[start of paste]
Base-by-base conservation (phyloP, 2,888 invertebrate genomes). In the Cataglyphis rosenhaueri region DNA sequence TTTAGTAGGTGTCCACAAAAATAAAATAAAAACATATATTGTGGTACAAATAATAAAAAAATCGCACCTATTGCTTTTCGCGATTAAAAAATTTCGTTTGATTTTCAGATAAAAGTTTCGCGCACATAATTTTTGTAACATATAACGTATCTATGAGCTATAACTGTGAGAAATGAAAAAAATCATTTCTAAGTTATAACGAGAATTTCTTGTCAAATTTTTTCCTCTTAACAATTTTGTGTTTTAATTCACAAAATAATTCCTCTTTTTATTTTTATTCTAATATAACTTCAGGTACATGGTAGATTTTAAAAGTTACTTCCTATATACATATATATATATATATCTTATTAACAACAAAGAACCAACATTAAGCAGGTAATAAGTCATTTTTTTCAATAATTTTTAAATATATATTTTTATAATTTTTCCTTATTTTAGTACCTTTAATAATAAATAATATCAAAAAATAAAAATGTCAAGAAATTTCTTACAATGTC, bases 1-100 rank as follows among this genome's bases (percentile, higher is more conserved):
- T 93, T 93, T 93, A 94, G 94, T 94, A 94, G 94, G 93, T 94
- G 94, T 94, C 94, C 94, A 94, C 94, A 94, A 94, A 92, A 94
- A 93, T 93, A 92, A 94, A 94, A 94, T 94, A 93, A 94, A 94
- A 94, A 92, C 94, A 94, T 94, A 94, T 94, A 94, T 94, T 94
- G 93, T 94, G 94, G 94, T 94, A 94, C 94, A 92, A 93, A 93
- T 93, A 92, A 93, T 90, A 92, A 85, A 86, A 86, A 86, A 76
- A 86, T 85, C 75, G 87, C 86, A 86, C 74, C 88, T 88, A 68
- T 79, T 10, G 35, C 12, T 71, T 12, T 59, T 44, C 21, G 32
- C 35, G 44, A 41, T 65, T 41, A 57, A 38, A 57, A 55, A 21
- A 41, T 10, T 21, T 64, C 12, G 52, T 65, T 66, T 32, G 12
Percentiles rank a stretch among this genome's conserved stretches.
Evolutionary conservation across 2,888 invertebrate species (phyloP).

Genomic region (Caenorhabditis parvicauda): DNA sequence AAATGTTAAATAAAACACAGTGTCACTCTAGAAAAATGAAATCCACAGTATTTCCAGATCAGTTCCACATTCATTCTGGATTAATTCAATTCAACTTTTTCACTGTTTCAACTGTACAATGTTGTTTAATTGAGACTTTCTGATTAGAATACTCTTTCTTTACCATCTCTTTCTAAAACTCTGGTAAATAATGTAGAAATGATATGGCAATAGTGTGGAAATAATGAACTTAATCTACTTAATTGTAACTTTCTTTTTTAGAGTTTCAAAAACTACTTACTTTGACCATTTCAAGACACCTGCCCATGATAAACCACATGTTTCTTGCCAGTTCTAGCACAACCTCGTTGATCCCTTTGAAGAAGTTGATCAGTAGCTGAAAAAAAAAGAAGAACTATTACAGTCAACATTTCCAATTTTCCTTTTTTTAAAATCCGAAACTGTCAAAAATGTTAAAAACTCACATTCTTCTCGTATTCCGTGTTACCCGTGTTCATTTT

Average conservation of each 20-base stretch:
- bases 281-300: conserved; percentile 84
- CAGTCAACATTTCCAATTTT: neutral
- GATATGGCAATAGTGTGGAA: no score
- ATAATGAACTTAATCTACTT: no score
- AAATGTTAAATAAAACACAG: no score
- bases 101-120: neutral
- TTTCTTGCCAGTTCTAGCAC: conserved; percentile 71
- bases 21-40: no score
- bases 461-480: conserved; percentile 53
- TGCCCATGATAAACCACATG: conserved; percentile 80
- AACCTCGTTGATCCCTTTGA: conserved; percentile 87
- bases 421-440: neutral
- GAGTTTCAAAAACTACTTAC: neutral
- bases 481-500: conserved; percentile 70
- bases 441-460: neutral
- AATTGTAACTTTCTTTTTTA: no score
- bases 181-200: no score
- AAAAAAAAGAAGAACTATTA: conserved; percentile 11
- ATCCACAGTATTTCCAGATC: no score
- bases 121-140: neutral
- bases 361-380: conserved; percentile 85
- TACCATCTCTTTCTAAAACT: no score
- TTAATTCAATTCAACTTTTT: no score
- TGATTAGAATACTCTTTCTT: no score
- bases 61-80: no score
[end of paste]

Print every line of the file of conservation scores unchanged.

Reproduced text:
Base-by-base conservation (phyloP, 2,888 invertebrate genomes). In the Cataglyphis rosenhaueri region DNA sequence TTTAGTAGGTGTCCACAAAAATAAAATAAAAACATATATTGTGGTACAAATAATAAAAAAATCGCACCTATTGCTTTTCGCGATTAAAAAATTTCGTTTGATTTTCAGATAAAAGTTTCGCGCACATAATTTTTGTAACATATAACGTATCTATGAGCTATAACTGTGAGAAATGAAAAAAATCATTTCTAAGTTATAACGAGAATTTCTTGTCAAATTTTTTCCTCTTAACAATTTTGTGTTTTAATTCACAAAATAATTCCTCTTTTTATTTTTATTCTAATATAACTTCAGGTACATGGTAGATTTTAAAAGTTACTTCCTATATACATATATATATATATATCTTATTAACAACAAAGAACCAACATTAAGCAGGTAATAAGTCATTTTTTTCAATAATTTTTAAATATATATTTTTATAATTTTTCCTTATTTTAGTACCTTTAATAATAAATAATATCAAAAAATAAAAATGTCAAGAAATTTCTTACAATGTC, bases 1-100 rank as follows among this genome's bases (percentile, higher is more conserved):
- T 93, T 93, T 93, A 94, G 94, T 94, A 94, G 94, G 93, T 94
- G 94, T 94, C 94, C 94, A 94, C 94, A 94, A 94, A 92, A 94
- A 93, T 93, A 92, A 94, A 94, A 94, T 94, A 93, A 94, A 94
- A 94, A 92, C 94, A 94, T 94, A 94, T 94, A 94, T 94, T 94
- G 93, T 94, G 94, G 94, T 94, A 94, C 94, A 92, A 93, A 93
- T 93, A 92, A 93, T 90, A 92, A 85, A 86, A 86, A 86, A 76
- A 86, T 85, C 75, G 87, C 86, A 86, C 74, C 88, T 88, A 68
- T 79, T 10, G 35, C 12, T 71, T 12, T 59, T 44, C 21, G 32
- C 35, G 44, A 41, T 65, T 41, A 57, A 38, A 57, A 55, A 21
- A 41, T 10, T 21, T 64, C 12, G 52, T 65, T 66, T 32, G 12
Percentiles rank a stretch among this genome's conserved stretches.
Evolutionary conservation across 2,888 invertebrate species (phyloP).

Genomic region (Caenorhabditis parvicauda): DNA sequence AAATGTTAAATAAAACACAGTGTCACTCTAGAAAAATGAAATCCACAGTATTTCCAGATCAGTTCCACATTCATTCTGGATTAATTCAATTCAACTTTTTCACTGTTTCAACTGTACAATGTTGTTTAATTGAGACTTTCTGATTAGAATACTCTTTCTTTACCATCTCTTTCTAAAACTCTGGTAAATAATGTAGAAATGATATGGCAATAGTGTGGAAATAATGAACTTAATCTACTTAATTGTAACTTTCTTTTTTAGAGTTTCAAAAACTACTTACTTTGACCATTTCAAGACACCTGCCCATGATAAACCACATGTTTCTTGCCAGTTCTAGCACAACCTCGTTGATCCCTTTGAAGAAGTTGATCAGTAGCTGAAAAAAAAAGAAGAACTATTACAGTCAACATTTCCAATTTTCCTTTTTTTAAAATCCGAAACTGTCAAAAATGTTAAAAACTCACATTCTTCTCGTATTCCGTGTTACCCGTGTTCATTTT

Average conservation of each 20-base stretch:
- bases 281-300: conserved; percentile 84
- CAGTCAACATTTCCAATTTT: neutral
- GATATGGCAATAGTGTGGAA: no score
- ATAATGAACTTAATCTACTT: no score
- AAATGTTAAATAAAACACAG: no score
- bases 101-120: neutral
- TTTCTTGCCAGTTCTAGCAC: conserved; percentile 71
- bases 21-40: no score
- bases 461-480: conserved; percentile 53
- TGCCCATGATAAACCACATG: conserved; percentile 80
- AACCTCGTTGATCCCTTTGA: conserved; percentile 87
- bases 421-440: neutral
- GAGTTTCAAAAACTACTTAC: neutral
- bases 481-500: conserved; percentile 70
- bases 441-460: neutral
- AATTGTAACTTTCTTTTTTA: no score
- bases 181-200: no score
- AAAAAAAAGAAGAACTATTA: conserved; percentile 11
- ATCCACAGTATTTCCAGATC: no score
- bases 121-140: neutral
- bases 361-380: conserved; percentile 85
- TACCATCTCTTTCTAAAACT: no score
- TTAATTCAATTCAACTTTTT: no score
- TGATTAGAATACTCTTTCTT: no score
- bases 61-80: no score